Depletion of CD4+CD25+CD127lo regulatory T cells does not increase allergen-driven T cell activation
Article first published online: 3 AUG 2008
© 2008 The Authors. Journal compilation © 2008 Blackwell Publishing Ltd
Clinical & Experimental Allergy
Volume 38, Issue 11, pages 1752–1759, November 2008
How to Cite
Skrindo, I., Farkas, L., Kvale, E. O., Johansen, F.-E. and Jahnsen, F. L. (2008), Depletion of CD4+CD25+CD127lo regulatory T cells does not increase allergen-driven T cell activation. Clinical & Experimental Allergy, 38: 1752–1759. doi: 10.1111/j.1365-2222.2008.03081.x
- Issue published online: 22 OCT 2008
- Article first published online: 3 AUG 2008
- Submitted 12 December 2007; revised 25 May 2008; accepted 19 June 2008
- allergic rhinitis;
- regulatory T cells;
- T cells;
- Th2 cytokines
Background It has been suggested that allergic diseases are caused by defective suppression of allergen-specific Th2 cells by CD4+CD25+ regulatory T cells. However, such studies have been hampered by the difficulty in distinguishing regulatory T cells from CD25-expressing activated T cells. Recently, it was shown that conventional T cells expressed high levels of CD127, whereas regulatory T cells were CD127lo, allowing discrimination between these distinct T cell subpopulations.
Objective The aim of this study was to study whether the putative regulatory subset defined as CD4+CD25+CD127lo was involved in grass pollen-reactive T cell responses.
Methods Peripheral blood mononuclear cells (PBMCs) were obtained from allergic donors and non-atopic controls out of season. Grass pollen-induced cytokine production and proliferation were compared in cultures of undepleted cells and cells depleted of CD4+CD25+, CD4+CD25+CD127hi or CD4+CD25+CD127lo T cells.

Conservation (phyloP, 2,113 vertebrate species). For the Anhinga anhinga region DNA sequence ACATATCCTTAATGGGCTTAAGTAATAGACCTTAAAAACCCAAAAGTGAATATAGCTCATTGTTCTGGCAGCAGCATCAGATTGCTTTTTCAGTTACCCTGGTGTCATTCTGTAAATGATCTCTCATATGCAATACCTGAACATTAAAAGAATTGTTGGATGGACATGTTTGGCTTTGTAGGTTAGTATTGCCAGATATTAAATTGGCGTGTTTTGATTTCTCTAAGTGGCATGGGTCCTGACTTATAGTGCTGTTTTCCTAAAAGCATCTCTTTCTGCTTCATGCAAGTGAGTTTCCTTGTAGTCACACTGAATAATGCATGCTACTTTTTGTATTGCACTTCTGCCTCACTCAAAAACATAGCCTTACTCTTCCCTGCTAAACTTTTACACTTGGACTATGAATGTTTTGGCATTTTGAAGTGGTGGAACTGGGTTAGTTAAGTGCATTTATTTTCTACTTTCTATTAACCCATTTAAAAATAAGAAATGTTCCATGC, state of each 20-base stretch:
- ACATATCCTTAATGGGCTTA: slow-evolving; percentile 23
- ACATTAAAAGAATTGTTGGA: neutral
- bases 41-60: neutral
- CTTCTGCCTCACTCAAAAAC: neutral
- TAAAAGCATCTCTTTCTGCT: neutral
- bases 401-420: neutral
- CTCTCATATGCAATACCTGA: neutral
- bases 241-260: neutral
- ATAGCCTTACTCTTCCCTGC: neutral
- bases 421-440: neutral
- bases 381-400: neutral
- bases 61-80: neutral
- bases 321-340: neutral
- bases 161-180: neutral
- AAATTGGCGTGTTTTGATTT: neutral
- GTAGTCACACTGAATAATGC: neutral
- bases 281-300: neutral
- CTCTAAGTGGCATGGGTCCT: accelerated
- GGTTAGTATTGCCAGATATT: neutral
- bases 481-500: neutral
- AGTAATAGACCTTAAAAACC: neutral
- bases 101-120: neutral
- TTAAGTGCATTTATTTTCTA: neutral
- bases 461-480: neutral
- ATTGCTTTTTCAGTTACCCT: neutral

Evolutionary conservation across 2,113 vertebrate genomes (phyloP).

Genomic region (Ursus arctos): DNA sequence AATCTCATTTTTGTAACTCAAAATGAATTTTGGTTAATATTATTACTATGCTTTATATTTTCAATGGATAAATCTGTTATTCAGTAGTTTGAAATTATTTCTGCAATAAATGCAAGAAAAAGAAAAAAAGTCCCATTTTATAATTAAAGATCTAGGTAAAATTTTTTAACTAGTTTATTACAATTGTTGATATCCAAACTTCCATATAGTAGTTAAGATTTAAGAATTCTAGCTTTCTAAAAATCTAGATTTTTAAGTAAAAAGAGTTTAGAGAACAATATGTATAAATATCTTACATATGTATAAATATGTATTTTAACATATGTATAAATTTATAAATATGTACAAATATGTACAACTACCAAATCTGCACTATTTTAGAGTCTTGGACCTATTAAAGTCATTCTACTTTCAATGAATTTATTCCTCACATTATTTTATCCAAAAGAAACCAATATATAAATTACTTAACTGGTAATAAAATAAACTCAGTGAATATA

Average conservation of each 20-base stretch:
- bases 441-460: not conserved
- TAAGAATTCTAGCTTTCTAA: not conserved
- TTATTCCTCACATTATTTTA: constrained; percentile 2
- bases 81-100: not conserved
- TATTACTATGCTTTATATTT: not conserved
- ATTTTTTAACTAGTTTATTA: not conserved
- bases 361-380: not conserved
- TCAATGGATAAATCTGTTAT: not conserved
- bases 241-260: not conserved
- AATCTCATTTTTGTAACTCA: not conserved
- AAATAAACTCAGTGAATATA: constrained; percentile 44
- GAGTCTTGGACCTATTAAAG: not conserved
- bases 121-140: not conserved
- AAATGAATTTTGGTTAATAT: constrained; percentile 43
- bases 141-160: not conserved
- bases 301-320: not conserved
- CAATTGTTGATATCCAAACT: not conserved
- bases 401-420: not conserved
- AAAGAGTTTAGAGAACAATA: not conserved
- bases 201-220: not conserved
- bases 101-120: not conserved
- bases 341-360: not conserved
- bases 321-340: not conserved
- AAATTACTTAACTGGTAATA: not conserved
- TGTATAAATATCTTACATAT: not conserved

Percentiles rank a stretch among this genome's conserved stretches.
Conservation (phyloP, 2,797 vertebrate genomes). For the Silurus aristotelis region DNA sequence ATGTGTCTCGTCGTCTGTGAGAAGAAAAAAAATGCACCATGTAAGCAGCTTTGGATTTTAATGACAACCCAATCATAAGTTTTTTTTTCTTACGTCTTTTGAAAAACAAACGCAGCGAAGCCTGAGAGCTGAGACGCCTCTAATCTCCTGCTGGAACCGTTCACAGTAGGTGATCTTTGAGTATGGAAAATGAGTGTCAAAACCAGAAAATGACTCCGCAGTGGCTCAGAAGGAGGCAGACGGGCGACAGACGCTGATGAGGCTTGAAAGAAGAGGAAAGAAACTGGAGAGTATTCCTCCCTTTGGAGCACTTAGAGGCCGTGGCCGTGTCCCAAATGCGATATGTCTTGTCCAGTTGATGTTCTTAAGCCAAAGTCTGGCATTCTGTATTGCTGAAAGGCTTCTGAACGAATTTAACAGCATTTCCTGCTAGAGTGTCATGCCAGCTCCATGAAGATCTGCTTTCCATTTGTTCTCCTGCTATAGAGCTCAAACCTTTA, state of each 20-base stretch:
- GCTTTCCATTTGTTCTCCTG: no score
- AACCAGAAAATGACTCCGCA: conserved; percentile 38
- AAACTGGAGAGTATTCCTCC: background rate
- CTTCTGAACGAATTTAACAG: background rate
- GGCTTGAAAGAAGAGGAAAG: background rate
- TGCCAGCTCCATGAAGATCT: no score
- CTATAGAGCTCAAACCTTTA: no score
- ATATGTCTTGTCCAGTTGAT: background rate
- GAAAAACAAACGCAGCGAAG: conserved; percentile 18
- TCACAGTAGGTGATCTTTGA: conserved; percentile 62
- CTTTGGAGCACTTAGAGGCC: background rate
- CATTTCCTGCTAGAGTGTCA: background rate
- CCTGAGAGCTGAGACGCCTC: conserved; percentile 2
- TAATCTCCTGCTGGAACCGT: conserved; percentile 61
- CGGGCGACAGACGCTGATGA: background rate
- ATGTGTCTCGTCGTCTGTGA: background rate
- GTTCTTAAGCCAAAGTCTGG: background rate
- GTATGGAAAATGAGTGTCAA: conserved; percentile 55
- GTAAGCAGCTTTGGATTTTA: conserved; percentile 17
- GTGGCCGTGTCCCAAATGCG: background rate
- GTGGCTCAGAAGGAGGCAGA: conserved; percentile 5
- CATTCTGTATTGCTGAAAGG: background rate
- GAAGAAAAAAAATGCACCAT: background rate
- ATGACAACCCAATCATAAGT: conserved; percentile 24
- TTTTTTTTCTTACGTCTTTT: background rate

Results Undepleted cell cultures from allergic patients showed significantly increased proliferation and Th2 cytokine production compared with non-atopic controls. Depletion of all CD25+ T cells did not increase cytokine production or proliferation, and more importantly, no increase in Th2 cytokine production or proliferation was observed in cell cultures depleted of CD4+CD25+CD127lo cells (putative regulatory T cells) compared with undepleted PBMCs in both the allergic and the non-atopic group.
Conclusion Our study showed that T cells from grass pollen-allergic patients and non-atopic controls responded very differently to grass pollen extract, but this difference could not be explained by differences in regulatory T cell function. Further studies are needed to understand the importance of regulatory T cells in allergy.